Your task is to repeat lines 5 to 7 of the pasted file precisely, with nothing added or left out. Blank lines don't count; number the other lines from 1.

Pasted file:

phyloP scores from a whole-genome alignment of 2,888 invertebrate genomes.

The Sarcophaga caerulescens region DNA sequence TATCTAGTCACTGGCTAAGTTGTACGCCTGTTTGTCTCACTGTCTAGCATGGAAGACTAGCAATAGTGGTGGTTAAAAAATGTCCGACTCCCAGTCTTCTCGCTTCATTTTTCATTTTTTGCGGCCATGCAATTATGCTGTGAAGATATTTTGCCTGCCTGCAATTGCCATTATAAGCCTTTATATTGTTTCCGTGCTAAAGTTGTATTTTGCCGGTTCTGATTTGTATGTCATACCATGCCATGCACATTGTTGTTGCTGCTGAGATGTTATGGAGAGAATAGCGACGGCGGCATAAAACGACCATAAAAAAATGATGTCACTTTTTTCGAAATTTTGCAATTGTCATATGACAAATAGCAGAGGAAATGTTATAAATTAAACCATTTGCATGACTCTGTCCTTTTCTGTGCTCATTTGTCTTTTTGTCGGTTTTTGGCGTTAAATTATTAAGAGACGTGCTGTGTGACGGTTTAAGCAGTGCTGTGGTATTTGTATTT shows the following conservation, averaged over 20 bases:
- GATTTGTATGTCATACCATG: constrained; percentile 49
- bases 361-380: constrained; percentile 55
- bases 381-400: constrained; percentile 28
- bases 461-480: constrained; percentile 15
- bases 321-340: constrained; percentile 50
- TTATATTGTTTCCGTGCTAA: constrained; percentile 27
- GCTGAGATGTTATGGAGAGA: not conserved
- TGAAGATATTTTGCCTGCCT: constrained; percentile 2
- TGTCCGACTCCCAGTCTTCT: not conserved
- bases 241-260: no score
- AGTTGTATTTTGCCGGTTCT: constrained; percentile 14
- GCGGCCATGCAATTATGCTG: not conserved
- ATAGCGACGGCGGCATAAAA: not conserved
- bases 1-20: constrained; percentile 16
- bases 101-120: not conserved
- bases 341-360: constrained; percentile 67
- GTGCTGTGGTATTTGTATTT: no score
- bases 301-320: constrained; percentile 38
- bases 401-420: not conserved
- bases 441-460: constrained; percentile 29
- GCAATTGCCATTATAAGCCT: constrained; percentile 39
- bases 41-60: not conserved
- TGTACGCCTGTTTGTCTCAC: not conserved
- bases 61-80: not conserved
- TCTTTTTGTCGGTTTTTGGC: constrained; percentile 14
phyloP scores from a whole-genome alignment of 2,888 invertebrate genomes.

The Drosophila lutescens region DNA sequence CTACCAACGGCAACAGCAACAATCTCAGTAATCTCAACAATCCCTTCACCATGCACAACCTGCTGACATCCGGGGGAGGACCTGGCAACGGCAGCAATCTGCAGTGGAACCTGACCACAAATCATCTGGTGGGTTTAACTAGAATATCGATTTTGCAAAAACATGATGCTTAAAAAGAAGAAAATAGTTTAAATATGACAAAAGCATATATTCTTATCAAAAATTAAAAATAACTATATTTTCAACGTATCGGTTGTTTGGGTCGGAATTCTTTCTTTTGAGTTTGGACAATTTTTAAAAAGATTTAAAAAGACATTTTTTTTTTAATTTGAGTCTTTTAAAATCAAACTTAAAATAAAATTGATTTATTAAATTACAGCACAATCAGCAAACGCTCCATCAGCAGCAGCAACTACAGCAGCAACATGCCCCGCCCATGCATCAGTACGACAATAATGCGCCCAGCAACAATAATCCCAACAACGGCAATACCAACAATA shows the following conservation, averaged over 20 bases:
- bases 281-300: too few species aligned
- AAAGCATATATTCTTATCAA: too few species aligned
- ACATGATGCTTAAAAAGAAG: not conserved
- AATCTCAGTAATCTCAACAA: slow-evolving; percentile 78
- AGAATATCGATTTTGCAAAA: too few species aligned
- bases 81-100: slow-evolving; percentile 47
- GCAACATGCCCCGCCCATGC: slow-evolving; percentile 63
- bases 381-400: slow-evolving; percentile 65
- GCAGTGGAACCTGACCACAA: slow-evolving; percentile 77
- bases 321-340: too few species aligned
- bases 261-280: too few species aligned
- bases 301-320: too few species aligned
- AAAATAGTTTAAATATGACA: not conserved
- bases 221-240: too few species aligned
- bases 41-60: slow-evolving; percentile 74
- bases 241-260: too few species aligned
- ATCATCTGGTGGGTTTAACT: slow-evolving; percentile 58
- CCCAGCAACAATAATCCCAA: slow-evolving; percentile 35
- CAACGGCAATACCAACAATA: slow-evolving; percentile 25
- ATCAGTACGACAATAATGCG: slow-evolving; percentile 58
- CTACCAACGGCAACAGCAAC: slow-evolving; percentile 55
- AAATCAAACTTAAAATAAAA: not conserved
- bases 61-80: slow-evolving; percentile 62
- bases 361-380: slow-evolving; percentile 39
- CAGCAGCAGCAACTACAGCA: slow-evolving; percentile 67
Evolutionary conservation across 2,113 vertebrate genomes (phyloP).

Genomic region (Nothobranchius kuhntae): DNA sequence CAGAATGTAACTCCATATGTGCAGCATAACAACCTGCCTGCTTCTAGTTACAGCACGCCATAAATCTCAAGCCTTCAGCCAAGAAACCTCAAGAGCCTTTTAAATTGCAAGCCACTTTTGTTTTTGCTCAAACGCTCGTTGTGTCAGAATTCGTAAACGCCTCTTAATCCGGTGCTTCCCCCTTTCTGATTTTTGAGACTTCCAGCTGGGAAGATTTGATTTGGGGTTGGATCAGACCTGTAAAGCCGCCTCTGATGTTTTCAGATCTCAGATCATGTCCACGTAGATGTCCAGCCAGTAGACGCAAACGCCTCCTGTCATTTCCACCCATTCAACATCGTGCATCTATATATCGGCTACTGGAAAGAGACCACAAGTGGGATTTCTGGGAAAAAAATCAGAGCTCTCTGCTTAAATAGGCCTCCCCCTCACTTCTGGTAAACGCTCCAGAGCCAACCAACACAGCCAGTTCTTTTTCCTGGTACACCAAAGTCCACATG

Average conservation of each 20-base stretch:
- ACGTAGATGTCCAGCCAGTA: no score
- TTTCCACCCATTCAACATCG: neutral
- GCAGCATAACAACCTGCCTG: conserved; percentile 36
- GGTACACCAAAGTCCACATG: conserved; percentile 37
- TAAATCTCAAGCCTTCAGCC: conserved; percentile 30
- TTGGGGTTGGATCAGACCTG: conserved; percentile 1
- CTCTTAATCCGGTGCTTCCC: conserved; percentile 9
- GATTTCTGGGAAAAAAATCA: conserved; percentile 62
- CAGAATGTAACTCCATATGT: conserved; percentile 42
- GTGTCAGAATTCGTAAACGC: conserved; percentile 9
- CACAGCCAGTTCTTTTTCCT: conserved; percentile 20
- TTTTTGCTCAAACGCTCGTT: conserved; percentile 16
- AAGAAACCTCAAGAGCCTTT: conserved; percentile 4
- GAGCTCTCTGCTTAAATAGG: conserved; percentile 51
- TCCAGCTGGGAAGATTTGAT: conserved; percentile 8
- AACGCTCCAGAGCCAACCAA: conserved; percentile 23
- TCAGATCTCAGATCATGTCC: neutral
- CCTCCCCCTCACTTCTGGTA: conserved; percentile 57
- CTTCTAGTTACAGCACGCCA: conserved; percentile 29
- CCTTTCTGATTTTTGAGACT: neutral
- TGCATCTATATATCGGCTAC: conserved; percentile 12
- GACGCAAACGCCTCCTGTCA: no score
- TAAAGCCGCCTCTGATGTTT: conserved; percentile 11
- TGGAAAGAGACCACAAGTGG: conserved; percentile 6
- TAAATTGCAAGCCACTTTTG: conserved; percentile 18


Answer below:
- bases 381-400: constrained; percentile 28
- bases 461-480: constrained; percentile 15
- bases 321-340: constrained; percentile 50